Washer and dryer done alerts

Linear, exponential or logarithmic? :wink:


Welcome. Yes the bank account will begin to shrink. I hid my wallet and after a few days I will forget where I hid it!

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I intend to install a temp sensor on the exhaust of the dryer, which is 220. I never just air dry clothes, so it should do the trick.

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Just make sure it doesn't melt your sensor.

Good call. I’ll check the temp with my IR Thermometer first!!

This device is not rated for use with large appliances just like most Z-Wave plugs on the market. We recommend the Zooz ZEN15 Power Switch model for use with larger appliances that are rated up to 15 A.

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Call me weird but I timed each one.. And set a smart button on both then when we push the start button which starts a rule to delay the announce "Dryer is done!" And also send notifications to our phones and tablets

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Weird! :grin:

Actually, that's not so bad - as long as your loads are exactly the same length in terms of wash/dry times.

The WAF is extremely high on this one. She only uses the one setting so it works great! I have 3 set up

  • Washer
  • Dryer
  • Dishwasher
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that reminds me to put "trout.mp3" from Schubert played in my symfonisk when the laundry is finished ! Obviously my washer is a Samsung one...

or when you wash your clothes, coming back from the opera...

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Anyone with a 110/120v appliance like a washer should look at the Zooz ZEN15. The recommendations for that plug were spot on. It’s excellent!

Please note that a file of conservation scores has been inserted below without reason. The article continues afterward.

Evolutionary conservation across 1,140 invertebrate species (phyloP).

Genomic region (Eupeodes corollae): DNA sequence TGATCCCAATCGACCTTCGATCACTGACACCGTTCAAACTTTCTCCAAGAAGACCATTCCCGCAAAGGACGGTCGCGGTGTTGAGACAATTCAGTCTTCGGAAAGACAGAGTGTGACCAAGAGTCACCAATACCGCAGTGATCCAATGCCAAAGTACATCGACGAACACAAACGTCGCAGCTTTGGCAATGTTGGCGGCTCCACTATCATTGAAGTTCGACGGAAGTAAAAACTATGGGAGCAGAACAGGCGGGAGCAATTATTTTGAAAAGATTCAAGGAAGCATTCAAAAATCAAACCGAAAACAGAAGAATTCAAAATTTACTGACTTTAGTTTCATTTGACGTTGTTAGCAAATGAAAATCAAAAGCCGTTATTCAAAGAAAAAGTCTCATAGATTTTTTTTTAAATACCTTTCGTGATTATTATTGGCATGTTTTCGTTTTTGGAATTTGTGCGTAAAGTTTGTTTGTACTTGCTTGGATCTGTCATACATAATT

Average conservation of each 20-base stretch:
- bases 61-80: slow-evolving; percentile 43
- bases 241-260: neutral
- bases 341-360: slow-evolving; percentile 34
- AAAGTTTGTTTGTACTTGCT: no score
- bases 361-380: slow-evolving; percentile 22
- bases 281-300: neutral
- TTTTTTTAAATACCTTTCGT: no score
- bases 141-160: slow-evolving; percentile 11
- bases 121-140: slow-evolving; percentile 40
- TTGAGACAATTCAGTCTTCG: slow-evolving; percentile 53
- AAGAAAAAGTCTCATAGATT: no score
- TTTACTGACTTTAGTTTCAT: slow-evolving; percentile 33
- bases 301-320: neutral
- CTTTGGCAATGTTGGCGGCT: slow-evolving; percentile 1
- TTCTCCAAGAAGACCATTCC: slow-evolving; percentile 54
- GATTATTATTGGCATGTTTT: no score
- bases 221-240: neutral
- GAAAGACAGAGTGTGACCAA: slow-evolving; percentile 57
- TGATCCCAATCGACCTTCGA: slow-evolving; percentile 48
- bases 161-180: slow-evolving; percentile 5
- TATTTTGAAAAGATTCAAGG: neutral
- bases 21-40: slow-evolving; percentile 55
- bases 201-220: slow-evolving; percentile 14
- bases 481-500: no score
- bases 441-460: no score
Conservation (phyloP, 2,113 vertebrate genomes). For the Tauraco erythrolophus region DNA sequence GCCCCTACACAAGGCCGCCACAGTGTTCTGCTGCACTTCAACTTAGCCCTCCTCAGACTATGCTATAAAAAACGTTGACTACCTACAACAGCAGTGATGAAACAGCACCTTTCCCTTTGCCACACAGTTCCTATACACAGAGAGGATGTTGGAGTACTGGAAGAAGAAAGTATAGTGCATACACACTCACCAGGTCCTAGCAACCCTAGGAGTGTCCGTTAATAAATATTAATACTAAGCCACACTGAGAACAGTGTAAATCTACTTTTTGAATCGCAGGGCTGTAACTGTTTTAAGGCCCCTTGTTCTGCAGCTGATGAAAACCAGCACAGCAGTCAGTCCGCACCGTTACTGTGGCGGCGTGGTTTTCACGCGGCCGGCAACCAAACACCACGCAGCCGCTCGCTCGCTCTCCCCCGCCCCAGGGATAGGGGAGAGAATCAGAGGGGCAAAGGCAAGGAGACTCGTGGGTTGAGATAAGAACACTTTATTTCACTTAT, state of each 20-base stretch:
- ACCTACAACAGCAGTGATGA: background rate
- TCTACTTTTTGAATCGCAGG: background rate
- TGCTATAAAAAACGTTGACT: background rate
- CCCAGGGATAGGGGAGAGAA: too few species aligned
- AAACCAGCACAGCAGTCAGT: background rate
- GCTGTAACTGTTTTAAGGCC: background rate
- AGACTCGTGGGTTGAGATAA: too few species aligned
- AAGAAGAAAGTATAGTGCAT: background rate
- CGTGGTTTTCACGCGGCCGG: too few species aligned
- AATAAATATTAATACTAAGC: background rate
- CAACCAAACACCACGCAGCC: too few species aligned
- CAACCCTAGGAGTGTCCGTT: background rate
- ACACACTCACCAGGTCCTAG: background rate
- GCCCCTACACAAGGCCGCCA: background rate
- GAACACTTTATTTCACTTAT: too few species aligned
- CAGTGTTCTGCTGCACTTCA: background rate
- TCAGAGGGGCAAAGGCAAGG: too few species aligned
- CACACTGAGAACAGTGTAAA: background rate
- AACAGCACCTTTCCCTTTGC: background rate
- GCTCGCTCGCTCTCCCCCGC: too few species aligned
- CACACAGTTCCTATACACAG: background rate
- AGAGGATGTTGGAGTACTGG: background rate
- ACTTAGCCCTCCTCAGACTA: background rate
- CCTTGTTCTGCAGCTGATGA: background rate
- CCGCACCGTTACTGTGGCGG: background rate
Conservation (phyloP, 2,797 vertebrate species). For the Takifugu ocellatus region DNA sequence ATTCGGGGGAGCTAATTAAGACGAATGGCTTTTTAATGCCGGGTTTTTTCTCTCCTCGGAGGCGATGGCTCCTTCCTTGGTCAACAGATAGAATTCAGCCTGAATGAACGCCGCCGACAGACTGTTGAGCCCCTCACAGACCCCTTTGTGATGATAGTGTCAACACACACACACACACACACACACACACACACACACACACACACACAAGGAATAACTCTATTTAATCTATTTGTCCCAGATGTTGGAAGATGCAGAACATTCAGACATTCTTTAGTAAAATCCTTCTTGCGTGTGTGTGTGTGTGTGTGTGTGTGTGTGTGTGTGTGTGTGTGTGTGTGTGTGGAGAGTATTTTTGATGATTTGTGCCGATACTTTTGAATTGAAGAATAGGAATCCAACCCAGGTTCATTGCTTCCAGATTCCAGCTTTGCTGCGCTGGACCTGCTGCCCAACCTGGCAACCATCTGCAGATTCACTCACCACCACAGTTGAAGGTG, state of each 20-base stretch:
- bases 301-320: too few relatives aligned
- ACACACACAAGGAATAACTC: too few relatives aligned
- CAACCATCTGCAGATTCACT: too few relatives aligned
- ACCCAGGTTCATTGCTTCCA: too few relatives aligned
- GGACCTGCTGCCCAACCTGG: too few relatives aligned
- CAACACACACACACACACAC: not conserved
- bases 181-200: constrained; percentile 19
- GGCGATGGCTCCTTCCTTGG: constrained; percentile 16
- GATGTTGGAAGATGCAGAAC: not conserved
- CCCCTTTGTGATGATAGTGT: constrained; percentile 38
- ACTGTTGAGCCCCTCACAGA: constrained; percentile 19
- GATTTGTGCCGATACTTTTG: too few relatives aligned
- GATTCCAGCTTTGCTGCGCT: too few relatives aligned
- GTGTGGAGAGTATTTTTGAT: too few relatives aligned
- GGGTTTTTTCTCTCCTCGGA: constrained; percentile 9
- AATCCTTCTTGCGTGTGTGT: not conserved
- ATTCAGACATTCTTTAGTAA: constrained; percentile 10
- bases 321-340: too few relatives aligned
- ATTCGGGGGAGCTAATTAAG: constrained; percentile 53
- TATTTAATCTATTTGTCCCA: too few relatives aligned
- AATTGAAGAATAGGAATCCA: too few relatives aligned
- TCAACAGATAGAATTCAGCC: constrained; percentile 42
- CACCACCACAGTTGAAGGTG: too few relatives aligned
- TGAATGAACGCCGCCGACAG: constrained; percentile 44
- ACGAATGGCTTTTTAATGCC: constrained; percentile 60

If you’re adventurous and have a non-electronic dryer, I just converted mine to use a contact sensor modified for dry contact. The dryer 110v circuit has a relay that is held on when the dryer start button is pushed. I added a 110v relay to those terminals, so when the dryer starts, the contacts of the relay I added will open, indicating “open” on the Zigbee contact sensor. That triggers a TTS reminder on the google mini next to the dryer to clean the lint filter, and tells you what the current TOU electricity rate is. When the dryer stops, the relay closes and indicates closed again on the contacts sensor, triggering the “Dryer done” notification on my Echo upstairs and a notification to our phones. Same modification could potentially be done to a standard non-electronic washer too.

This was a relatively simple and inexpensive modification, which freed up one of the Aeon Home Energy Monitor CT clamps to use with another appliance.


New hubitat user this week (huzzah!) - I'm going to pickup the Zen15 for power monitoring of the washer, but my dryer is electric and the outlet is a 30 AMP/4-prong.

Without need a degree in electrical engineering is there anything I can wire into the block where the cable connects to the dryer to pick up the power changes (similar to the relay you mentioned) - or am I just better of going with the Homeseer indicator or temperature sensor for simplicity? Thanks for any pointers.

The smartthings multipurpose sensor works well as a vibration sensor on my dryer and is a cheap alternative to monitoring the power.

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Now why didnt I think of that :slight_smile: Thanks very much!
I just ordered 2 of these from Amazon for the MyQ garage integration - I might up to the order to errr maybe 10 - as it seems like theres nothing you can't do with this sensor!!

edit: on second thoughts, we actually have the washer/dryer stacked at the moment, and although its rare the could be both running together (so the washer would vibrate the dryer on top). For $16.99 though, I'll still give it a try.